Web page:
Doing this exercise is not to undermine the problem or disclaiming responsibility, but to consider different perspectives, so you can adopt the best approach for it. Most problems we encounter daily may seem like huge issues when they crop up, but most, if not all, don’t have much impact in our life beyond that day.

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2. Vent if you have to, but don’t linger on the problem

If you feel very frustrated and need to let off some steam, go ahead and do that. Talk to a friend, complain, crib about it, or scream at the top of your lungs if it makes you happy.

At the same time, don’t get caught up with venting. While venting may temporarily relieve yourself, it’s not going to solve the problem ultimately. You don’t want to be an energy vampire.

Vent if there’s a need to, but do it for 15 to 20 minutes. Then move on.

3. Realize there are others out there facing this too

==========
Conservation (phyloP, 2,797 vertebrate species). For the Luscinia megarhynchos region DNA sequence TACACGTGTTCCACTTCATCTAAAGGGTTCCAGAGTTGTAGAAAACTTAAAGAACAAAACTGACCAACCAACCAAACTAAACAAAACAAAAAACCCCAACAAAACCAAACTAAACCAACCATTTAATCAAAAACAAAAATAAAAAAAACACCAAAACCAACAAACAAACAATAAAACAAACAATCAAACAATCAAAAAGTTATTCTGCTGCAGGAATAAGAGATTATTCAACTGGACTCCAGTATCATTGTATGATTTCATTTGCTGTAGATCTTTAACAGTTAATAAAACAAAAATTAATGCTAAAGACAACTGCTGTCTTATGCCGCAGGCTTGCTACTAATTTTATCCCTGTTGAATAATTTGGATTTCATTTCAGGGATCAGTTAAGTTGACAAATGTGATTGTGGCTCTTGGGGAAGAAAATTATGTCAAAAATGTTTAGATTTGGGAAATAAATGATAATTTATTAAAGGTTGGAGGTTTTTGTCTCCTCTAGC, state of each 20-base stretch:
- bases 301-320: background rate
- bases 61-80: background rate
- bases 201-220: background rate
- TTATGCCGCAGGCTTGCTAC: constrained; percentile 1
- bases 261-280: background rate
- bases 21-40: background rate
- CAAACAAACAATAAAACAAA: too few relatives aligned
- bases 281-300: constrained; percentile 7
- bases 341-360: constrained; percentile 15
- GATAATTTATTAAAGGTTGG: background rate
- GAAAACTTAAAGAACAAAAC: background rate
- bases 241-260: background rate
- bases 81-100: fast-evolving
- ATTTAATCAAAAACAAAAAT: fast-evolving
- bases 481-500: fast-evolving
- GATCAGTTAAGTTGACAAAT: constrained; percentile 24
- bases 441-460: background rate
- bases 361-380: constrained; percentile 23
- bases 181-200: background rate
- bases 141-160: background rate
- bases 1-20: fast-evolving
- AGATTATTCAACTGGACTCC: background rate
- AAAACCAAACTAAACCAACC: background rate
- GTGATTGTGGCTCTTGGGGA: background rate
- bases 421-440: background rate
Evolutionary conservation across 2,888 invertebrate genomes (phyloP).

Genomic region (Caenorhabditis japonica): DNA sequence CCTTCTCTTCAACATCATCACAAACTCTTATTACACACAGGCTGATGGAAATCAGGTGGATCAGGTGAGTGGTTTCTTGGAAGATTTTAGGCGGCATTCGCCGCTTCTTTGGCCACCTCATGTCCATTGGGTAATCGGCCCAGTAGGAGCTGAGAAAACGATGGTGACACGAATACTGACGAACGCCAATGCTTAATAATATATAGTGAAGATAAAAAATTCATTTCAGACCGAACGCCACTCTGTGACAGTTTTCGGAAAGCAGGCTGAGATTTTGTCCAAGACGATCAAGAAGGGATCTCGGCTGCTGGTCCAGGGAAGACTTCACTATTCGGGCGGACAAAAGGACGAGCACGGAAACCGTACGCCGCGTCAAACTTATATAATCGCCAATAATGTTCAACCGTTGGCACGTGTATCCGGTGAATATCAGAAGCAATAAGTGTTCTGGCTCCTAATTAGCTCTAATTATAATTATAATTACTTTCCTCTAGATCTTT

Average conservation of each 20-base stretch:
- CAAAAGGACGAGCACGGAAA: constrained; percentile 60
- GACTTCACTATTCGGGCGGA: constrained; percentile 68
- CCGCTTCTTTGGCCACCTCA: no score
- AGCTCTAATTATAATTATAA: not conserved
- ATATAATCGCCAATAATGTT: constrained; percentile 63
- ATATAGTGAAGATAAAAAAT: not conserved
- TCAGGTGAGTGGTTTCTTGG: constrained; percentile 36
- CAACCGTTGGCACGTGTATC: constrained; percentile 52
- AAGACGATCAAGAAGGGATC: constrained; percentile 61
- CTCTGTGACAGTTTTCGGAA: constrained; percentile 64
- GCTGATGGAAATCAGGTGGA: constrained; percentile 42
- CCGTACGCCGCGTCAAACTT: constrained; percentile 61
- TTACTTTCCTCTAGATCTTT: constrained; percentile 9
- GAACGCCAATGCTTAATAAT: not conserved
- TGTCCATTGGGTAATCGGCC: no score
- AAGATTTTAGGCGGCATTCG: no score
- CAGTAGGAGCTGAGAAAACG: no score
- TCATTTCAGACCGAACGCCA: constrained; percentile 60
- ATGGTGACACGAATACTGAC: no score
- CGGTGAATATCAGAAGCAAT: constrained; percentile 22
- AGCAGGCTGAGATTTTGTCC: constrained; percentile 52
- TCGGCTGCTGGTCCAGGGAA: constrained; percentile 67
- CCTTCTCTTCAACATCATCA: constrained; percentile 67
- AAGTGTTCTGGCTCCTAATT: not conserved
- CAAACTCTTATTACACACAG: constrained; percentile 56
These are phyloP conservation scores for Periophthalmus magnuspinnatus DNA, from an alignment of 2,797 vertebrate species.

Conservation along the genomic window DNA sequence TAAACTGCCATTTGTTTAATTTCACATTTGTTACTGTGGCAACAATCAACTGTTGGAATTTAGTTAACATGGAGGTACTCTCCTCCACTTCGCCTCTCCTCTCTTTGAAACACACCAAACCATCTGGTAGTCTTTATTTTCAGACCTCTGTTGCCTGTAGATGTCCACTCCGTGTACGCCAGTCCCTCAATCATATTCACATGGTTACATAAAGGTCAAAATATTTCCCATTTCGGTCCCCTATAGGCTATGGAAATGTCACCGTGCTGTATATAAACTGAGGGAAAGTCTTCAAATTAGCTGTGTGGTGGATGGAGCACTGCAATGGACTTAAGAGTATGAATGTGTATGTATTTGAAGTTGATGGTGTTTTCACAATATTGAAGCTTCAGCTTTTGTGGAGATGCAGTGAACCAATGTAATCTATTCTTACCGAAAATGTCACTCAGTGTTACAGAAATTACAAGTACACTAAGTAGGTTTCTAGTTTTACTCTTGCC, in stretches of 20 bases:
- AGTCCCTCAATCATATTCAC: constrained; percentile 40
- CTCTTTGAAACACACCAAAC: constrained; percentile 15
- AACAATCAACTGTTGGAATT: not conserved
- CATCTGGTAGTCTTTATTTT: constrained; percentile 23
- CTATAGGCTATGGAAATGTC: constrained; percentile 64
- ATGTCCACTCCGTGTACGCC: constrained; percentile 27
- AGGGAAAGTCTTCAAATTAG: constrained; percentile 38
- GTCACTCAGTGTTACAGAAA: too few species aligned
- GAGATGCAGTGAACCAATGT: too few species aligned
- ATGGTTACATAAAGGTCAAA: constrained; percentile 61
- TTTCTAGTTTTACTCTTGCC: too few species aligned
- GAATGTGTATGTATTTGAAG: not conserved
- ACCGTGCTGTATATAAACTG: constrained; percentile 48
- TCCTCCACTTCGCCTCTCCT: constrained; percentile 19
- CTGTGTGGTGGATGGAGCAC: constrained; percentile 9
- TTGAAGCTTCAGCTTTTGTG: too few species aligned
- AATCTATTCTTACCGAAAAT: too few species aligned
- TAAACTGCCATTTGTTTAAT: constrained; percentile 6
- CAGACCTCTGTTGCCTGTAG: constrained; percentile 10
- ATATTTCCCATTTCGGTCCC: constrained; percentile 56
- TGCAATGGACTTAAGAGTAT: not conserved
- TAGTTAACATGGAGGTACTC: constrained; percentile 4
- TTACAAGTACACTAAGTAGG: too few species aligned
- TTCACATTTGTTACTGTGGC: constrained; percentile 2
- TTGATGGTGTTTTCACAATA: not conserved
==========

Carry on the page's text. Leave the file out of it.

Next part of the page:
Even though the situation may be frustrating, you’re not alone. Remember there are almost 7 billion people in the world today, and chances are that other people have faced the same thing before too. Knowing it’s not just you helps you to get out of a self-victimizing mindset.

4. Process your thoughts/emotions

Process your thoughts/emotions with any of the four methods:

  1. Journal. Write your unhappiness in a private diary or in your blog. It doesn’t have to be formal at all – it can be a brain dump on rough paper or new word document. Delete after you are done.